In these valleys, we can be broken or broken open. If we are just broken without learning to trust life and to surrender to changes and new callings, we risk becoming bitter. If we let life break us open, then we combine the wisdom learned in the valley as well as the skills learned on the first mountain, and then we are confident to take the next leap into a newer and healthier way of living and relating. In our culture of individualism and personal freedom, we’ve neglected to learn to trust life itself and others. Brooks says we see this today in our country. Tribalism grows like a cancer in a society where distrust is prevalent. He says healing our country will be like healing a marriage. He writes, ” Healing a broken marriage is no different from healing a broken nation. There are always differences and disagreements in relationships, but most of the time that’s not what destroys them. It’s the way we turn disagreement into a quest of superiority. It’s not I’m right/ you’re wrong; it’s I’m better/ you’re lesser, I’m righteous/ you’re deplorable, I’m good/ you’re contemptible. It’s the tendency to be quick to take offense in a way that declares your own moral superiority.” Brooks uses Abraham Lincoln’s words and attitude following the Civil War as an example: ” Lincoln puts us all in the same category of culpability and fallenness. He realistically acknowledges the divisions and disappointments that plagued the nation. However, he does not accept the inevitability of a house divided, and calls for a radical turning of the heart: ‘With malice toward none, with charity for all.'” We could use some Abraham Lincoln about right now. Let’s all remember change begins with each of us.

Another one of the best points is asking what life expects of us, not what we expect of it. “What is life asking of me?” Brooks says to try to find the tension that awakens moral, spiritual and relational energy. He says we have to look for it under our conscious awareness. This is where we will find our calling, our vocation. There will be the foundation of joy, “ultimately joy is found not in satisfying your desires, but in changing your desires so you have the best desires.” Joy and fulfillment comes from service to others and not to just ourselves. Brooks discusses how the desire for the “common good” has been lost in our age of individualism, and boy is that not obvious during this time of COVID?

I loved reading his “10-10-10 rule” when important decisions have to be made. How will this decision feel in 10 minutes, 10 months, 10 years? This should take some of the stress off short and long range planning!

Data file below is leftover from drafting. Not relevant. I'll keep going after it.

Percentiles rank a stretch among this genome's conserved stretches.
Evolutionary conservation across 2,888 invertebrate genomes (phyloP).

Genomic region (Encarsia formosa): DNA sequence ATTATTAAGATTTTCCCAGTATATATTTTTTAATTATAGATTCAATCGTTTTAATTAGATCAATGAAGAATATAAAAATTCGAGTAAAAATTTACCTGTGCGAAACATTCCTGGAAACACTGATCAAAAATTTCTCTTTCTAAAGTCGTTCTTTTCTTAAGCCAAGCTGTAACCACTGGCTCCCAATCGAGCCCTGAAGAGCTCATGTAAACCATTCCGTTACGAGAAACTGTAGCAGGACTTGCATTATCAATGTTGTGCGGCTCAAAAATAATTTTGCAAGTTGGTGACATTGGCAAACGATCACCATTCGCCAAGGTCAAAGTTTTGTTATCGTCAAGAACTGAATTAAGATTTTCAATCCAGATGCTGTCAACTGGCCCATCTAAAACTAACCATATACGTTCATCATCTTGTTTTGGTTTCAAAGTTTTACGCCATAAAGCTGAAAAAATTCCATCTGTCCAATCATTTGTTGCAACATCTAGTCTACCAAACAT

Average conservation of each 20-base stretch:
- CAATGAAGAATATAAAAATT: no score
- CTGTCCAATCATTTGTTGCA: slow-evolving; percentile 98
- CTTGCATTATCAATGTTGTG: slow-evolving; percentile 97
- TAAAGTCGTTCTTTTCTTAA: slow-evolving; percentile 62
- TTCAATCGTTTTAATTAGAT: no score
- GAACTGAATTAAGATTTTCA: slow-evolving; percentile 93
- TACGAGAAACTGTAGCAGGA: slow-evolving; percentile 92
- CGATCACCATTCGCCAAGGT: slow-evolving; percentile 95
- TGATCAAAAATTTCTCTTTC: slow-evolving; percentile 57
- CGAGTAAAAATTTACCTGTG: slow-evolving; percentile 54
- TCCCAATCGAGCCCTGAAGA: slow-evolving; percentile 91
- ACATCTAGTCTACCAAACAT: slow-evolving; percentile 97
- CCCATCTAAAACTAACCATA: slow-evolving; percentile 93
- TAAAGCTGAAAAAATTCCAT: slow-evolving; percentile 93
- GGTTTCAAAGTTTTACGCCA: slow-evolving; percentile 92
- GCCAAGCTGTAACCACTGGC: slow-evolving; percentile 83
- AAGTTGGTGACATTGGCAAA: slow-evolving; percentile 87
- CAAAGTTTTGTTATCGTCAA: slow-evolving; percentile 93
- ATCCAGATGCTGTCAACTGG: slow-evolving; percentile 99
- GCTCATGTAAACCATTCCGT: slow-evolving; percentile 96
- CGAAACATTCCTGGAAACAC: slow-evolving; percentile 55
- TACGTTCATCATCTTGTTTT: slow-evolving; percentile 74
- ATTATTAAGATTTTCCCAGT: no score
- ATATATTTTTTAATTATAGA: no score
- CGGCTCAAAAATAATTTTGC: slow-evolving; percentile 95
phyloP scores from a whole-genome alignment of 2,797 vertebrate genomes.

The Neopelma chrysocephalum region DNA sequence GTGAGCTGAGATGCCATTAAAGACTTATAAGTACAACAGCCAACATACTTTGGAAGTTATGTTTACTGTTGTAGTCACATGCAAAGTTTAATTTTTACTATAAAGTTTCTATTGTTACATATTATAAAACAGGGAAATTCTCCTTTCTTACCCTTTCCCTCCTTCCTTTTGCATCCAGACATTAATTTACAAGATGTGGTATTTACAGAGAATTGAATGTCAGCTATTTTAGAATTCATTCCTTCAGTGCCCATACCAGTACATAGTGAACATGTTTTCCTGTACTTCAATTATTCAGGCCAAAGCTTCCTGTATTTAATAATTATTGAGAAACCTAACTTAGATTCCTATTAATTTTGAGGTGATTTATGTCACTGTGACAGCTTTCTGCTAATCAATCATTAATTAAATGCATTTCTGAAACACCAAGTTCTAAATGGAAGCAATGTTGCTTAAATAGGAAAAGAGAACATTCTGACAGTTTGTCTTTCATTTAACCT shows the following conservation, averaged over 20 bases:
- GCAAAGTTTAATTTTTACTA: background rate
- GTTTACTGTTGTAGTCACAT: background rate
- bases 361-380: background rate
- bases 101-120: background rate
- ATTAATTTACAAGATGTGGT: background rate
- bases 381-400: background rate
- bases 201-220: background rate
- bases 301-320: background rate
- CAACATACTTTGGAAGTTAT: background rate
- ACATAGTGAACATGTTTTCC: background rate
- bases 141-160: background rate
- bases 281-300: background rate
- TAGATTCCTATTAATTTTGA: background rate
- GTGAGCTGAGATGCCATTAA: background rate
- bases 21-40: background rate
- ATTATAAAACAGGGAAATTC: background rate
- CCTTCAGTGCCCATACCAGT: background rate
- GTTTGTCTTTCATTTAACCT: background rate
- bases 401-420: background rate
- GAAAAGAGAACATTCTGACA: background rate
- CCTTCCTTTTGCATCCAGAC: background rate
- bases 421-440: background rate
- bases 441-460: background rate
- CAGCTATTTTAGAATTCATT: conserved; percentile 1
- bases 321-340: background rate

This is a good book to ponder as each of us tries to help our country through this terrible season. It’s a good reminder of the dignity of each of us and the benefit of the common good.

Love in the Time of Unrest

Over the holidays, I enjoyed reading The Stationery Shop by Marjan Kamali, an Iranian-American living in Boston. It is a political/historical fiction that takes place along two timelines- Tehran in 1953 and Boston in 2013. The political thread is the coup by the Shah against democratically elected Prime Minister Mossadegh. The Shah’s coup was underwritten by the United States and Great Britain because the fear was Mossadegh nationalizing Iran’s oil. The US and GB had pretty much been calling the shots about the economy of Iran and it’s oil and were less than keen about Mossadegh’s plan. This coup, we now know changed the world in the long term. The unpopular Shah gets overthrown in the Islamic Revolution in 1979 and fast forward to the turmoil in the Middle East today. But I digress…

The Stationery Shop is a love story too. You didn’t see that coming, did you? Yes, Roya and Bahman, both educated teenagers fall in love in Mr. Fakhri’s book store. It was love at first sight in the poetry aisle. Mr. Fakhri calls Bahman, “the boy who would change the world” because of his political activism, brilliant mind and passion. Bahman was also of a higher class than Roya who is educated beyond her standing because her father wants his two daughters to become scientists as a means of upward socioeconomic mobility. Unfortunately this love affair does not sit well with Badri, Bahman’s mother and the villain of the story. Kamali is kind enough to her readers to eventually tell us why Badri is so cruel and bitter, and it is heartbreaking.

Our star-crossed lovers are double-crossed on August 19, 1953, the day of their planned elopement and the day of the violent coup to overthrow Mossadegh. Bahman does not show up at the designated meeting spot, but Mr. Fakhri does. Before the bookseller can explain the mixup to Roya, he is indiscriminately shot by the Shah’s military police. So for sixty years, Roya wonders why didn’t he meet her. Who double-crossed them and why? In 2013, both having married others, Bahman asks Roya, “Who tricked us, Roya? Someone did. I said Baharestan Square. Who was it who changed our letters?…What about your sister? Was it Jahangir?…Who did this to us? Was it Mr. Fakhri? Not my mother, surely.”

Kamali expertly weaves so many themes together- the politics, the beautiful Persian culture with delicious descriptions of food, the beauty of Persian poetry. The reader is left with an understanding of the pre-Islamic social mores of the mid 20th century Iranian culture which most of us know so little about. In addition, fate and resilience are almost characters in and of themselves because of the huge roles they play in the lives of the book’s personalities.

It is a delightfully poignant read. Yes, it’s sad, but there is grace at the end. It takes the rough edge off the sorrow.

Ponderings: My April 18, 2018 post was on Michael Axworthy’s book, Iran: The Empire of the Mind. The people of Iran are Persian, not Arab, and their culture is very ancient and beautiful. Let me say, in my humble opinion that is not so humble, the people of Iran deserve more than they are getting.